Sunday, January 31, 2010

Succession of Leaders

A couple of weeks ago, the bottom fell out from under the late night TV talk show world.  When local NBC affiliates threatened to preempt The Jay Leno Show due to the show’s low ratings damaging their late local newscasts, NBC decided to shift gears.  Although in 2004 they had contracted with Conan O’Brien, then host of Late Night, to take the helm of The Tonight Show in 2009, his Tonight ratings over the last seven months had not been so hot either.  So NBC’s solution was to move Leno’s existing show to a 30-minute format at 11:35 PM and also move O’Brien’s Tonight to 12:05 AM.  Needless to say, nobody was happy.  O’Brien ended up looking like the victim, and Leno appeared to have lost his creds due to greed.

But backtrack five years.  Then, O’Brien appeared greedy by essentially forcing NBC’s hand and getting the Tonight contract, albeit five years down the road, and Leno looked like the victim of an age-driven push-out (as he would turn 59 in 2009).  Despite appearances, in ‘04 or ‘09, make no mistake—both hosts stand to gain a lot of money and continued fame.

At the same time the nation (or those who couldn’t avoid the pop news) was watching NBC’s succession of show hosts, I had begun a series teaching through the New Testament letter known as 1 Timothy.  Which brings me to the contrast I want to paint here.

Paul and Timothy are no Jay and Conan.

Shocking news, I know.  But when we look into the Scriptures to see this example of a godly succession of leaders unfold—as Paul the apostle essentially hands the reins down to his younger protégé Timothy—we can’t help but notice just how different their transition is from that of modern day superstars.  With intentionality, Paul hopes to pass the truth to Timothy, so that Timothy can pour his life into others, so that they can pour theirs into still others.

The things which you have heard from me in the presence of many witnesses, entrust these to faithful men who will be able to teach others also.  2 Timothy 2.2 (NASB)

For the moment, I don’t even mean to criticize the entertainment industry.  But church leadership is not the entertainment industry, although sometimes Christian superstars act like it.  However, when we observe the lives and service of Paul and Timothy, we see two servant-leaders who understand how to transition leadership with grace and honor, and that’s a model I can follow.  So how did they do it?

1. For a godly succession, there was an early emphasis on Scripture.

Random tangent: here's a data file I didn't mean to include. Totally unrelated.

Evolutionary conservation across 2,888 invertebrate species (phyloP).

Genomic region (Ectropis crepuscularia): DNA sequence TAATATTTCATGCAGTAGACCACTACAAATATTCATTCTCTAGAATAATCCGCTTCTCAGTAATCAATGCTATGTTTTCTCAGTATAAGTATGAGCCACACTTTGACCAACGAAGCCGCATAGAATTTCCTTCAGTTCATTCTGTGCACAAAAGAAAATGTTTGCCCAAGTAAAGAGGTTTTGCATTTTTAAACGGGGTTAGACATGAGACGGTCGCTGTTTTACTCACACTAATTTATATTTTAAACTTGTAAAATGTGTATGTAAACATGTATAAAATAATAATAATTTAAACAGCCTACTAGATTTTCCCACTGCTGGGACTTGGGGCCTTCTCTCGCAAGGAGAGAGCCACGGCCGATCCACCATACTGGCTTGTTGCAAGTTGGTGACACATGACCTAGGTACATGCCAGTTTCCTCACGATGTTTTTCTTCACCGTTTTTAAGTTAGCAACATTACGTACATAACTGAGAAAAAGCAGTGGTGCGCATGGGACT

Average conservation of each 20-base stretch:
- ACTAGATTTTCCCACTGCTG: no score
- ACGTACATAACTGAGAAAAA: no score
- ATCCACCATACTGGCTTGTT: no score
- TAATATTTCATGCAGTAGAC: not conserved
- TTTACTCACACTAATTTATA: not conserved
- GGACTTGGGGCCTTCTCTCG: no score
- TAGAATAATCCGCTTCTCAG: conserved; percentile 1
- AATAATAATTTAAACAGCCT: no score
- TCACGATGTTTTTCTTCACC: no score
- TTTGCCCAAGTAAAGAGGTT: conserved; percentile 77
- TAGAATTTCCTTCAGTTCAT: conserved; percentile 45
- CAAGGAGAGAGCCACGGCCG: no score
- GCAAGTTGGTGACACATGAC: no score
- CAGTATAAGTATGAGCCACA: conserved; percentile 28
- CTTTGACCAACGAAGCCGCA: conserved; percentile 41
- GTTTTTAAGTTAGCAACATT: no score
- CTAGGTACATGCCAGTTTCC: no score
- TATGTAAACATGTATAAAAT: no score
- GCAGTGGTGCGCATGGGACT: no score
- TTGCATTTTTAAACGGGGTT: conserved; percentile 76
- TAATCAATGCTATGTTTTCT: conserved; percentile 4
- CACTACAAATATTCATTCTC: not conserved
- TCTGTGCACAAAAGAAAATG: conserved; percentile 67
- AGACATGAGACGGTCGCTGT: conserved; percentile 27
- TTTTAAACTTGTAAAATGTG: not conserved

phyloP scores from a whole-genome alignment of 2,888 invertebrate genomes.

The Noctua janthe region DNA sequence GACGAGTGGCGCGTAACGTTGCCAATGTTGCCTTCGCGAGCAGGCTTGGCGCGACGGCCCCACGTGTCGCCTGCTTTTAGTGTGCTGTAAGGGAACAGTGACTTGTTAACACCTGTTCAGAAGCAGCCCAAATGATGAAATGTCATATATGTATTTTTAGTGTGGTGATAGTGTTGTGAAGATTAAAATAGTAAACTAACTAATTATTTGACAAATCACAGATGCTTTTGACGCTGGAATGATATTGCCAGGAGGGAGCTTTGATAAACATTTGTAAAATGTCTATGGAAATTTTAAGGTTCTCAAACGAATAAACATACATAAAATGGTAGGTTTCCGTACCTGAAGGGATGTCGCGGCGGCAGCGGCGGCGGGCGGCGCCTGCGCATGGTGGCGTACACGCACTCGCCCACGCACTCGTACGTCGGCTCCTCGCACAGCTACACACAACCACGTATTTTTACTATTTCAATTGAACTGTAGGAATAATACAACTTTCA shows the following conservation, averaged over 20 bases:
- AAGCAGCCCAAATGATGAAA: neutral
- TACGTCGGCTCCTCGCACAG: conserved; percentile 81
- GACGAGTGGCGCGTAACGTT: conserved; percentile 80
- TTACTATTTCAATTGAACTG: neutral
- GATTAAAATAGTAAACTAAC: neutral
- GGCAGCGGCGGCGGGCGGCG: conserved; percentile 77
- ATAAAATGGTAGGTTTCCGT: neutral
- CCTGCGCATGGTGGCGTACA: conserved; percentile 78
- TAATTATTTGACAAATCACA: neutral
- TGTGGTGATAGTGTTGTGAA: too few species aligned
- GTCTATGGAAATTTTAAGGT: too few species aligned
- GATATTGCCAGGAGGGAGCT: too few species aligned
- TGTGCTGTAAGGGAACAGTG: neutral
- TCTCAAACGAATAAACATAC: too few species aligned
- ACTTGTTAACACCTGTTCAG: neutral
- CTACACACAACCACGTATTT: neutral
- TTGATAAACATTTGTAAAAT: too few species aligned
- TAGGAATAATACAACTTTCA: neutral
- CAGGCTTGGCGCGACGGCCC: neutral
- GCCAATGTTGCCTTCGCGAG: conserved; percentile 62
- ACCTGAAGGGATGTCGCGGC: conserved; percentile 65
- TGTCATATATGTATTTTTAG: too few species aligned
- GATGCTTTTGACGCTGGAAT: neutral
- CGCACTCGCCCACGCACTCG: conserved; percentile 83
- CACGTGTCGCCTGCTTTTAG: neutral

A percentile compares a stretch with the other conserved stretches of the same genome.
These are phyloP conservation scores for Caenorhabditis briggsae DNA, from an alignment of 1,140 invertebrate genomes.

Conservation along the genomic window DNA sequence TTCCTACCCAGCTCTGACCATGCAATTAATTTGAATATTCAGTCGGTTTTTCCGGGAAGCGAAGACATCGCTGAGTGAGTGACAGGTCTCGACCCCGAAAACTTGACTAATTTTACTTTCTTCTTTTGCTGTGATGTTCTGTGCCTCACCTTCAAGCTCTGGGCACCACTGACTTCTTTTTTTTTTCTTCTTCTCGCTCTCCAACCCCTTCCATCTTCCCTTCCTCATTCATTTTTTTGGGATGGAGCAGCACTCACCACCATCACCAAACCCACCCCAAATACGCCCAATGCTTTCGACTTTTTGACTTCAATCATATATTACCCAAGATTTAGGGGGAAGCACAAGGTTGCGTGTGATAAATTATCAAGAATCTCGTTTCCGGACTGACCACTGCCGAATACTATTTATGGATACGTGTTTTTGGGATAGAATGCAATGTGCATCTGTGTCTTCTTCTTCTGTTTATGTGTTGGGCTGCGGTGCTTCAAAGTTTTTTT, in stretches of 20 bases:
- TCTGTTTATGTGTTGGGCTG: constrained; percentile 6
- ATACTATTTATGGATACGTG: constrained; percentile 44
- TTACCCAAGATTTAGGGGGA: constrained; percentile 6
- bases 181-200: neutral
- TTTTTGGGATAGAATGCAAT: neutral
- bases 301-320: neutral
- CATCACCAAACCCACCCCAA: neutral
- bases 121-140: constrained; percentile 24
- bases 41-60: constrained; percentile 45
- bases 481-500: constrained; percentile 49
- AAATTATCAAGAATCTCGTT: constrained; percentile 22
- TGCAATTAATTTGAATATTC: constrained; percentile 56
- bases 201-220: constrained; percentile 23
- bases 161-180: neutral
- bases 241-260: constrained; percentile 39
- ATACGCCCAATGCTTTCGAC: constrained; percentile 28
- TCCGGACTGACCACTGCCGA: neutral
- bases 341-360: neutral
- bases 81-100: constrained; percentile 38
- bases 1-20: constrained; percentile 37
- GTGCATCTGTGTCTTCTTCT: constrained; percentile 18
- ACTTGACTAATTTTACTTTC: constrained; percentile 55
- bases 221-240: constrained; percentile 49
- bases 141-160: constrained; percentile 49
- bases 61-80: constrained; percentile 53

Paul clearly was raised on the Scriptures.  His eventual transformation found substance because he was already well-versed in the Hebrew Scriptures, and he would be able to recognize Jesus as the Messiah.  Note how diligent he was in the sacred texts throughout his earlier days:

If anyone else has a mind to put confidence in the flesh, I far more: circumcised the eighth day, of the nation of Israel, of the tribe of Benjamin, a Hebrew of Hebrews; as to the Law, a Pharisee; as to zeal, a persecutor of the church; as to the righteousness which is in the Law, found blameless.  But whatever things were gain to me, those things I have counted as loss for the sake of Christ.  More than that, I count all things to be loss in view of the surpassing value of knowing Christ Jesus my Lord…  Philippians 3.4-8 (NASB, emphasis added)

And also:

I am a Jew, born in Tarsus of Cilicia, but brought up in this city, educated under Gamaliel, strictly according to the law of our fathers, being zealous for God just as you all are today.  Acts 22.3 (NASB, emphasis added)

Timothy was also given great opportunity at a young age to hear the Scriptures.  The letter of 2 Timothy points out that even from childhood his mother Eunice, and grandmother Lois, taught him the Scriptures that would lead to faith in God, ultimately through recognizing and trusting that Jesus is the Messiah.  Note the emphasis on the sacred texts:

You, however, continue in the things you have learned and become convinced of, knowing from whom you have learned them, and that from childhood you have known the sacred writings which are able to give you the wisdom that leads to salvation through faith which is in Christ Jesus.  2 Timothy 3.14-15 (NASB, emphasis added)